If you build it, they will come. Costa Maya, located on a peninsula along Mexico's Caribbean coast (about 100 miles south of Playa del Carmen), feels like a private island created from scratch expressly for cruisers. That's because it was; developers created the port terminal/faux village complex not far from the Belize border solely to woo cruise lines, and everything -- from the manmade malecon, a beachfront pedestrian path in nearby Mahahual, to the beach club used for shore excursions -- has been created with passengers in mind.
The port itself, which opened for business in 2001 and was rebuilt after Hurricane Dean in 2007, features myriad facilities in its village -- pools, restaurants, a spa, shops and a small beach (though it's too rocky to swim). The port developers also own a club and water sports area on Uvero Beach, which is actually away from the terminal and is typically used by cruise lines as a shore excursion option. Besides the amenities that tourists see, developers took care of the essentials outside the village including brick-paved roads, concrete cottages for employees (who all come from elsewhere) and a water-sanitation system. (Yes, it is safe to drink water within the Costa Maya confines.)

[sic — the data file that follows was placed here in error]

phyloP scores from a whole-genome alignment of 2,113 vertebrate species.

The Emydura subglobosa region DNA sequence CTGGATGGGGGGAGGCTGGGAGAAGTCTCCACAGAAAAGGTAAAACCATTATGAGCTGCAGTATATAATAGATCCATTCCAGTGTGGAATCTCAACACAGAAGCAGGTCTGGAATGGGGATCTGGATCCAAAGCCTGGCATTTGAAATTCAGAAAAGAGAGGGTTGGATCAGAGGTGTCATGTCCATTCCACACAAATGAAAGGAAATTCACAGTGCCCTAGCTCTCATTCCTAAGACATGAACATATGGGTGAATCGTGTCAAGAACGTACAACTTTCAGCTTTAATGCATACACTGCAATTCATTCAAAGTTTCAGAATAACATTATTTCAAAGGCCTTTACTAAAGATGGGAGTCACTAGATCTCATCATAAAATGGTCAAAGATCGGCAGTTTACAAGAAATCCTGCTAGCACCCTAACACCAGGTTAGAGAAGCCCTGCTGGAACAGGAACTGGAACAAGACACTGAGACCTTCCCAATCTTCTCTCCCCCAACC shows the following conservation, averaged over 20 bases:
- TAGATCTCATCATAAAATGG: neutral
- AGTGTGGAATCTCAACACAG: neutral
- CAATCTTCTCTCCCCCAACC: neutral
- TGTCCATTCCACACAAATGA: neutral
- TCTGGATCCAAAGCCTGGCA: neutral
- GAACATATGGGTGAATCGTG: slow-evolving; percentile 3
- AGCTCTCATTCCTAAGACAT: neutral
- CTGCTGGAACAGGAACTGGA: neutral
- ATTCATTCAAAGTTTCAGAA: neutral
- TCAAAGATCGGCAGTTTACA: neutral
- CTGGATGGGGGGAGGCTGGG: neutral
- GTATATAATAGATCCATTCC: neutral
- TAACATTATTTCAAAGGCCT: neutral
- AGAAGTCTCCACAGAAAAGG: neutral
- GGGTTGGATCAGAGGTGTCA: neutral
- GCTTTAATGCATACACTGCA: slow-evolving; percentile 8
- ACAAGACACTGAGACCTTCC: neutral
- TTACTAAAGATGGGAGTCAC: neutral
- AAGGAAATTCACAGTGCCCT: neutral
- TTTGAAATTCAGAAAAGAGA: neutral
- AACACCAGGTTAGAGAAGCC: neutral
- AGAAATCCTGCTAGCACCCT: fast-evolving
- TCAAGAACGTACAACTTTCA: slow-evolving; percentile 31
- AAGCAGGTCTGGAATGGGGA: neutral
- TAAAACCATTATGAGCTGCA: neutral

Beyond that, the folks who created Costa Maya also invested in and remade Mahahual (also known as Majahual), a one-time fishing village of 200 people that's about a 45-minute walk or $8 cab ride away. An attractive malecon anchors a row of seaside hotels, restaurants, dive shops and beach clubs that serve fresh ceviche and offer water activities along lovely white sand beaches with shallow surf (perfect for families). Although development is restricted to low-rise buildings, Mahahual's growth has attracted a small group of entrepreneurs, including a sizable Italian community, interested in making the town the "next Tulum."
For travelers who just want to get into the "don't worry, be happy" mindset, the appeal of the area's beach clubs, usually with free Wi-Fi and the lure of cheap beach massages, can pretty much consume the day. Those who want to venture further have intriguing options, too. The region is home to some lesser-known (but still important) Mayan ruins. The site most cruise passengers come here to see is Chacchoben, a city dating to around 350 A.D.; some excursions focus solely on Mayan food and culture. Bacalar lagoon offers kayaking and swimming in the Cenote Azul, and there's also a Spanish fortress you can tour. While Costa Maya might look sleepy at a glance, there's something for everyone in this corner of the Caribbean -- and it only keeps growing.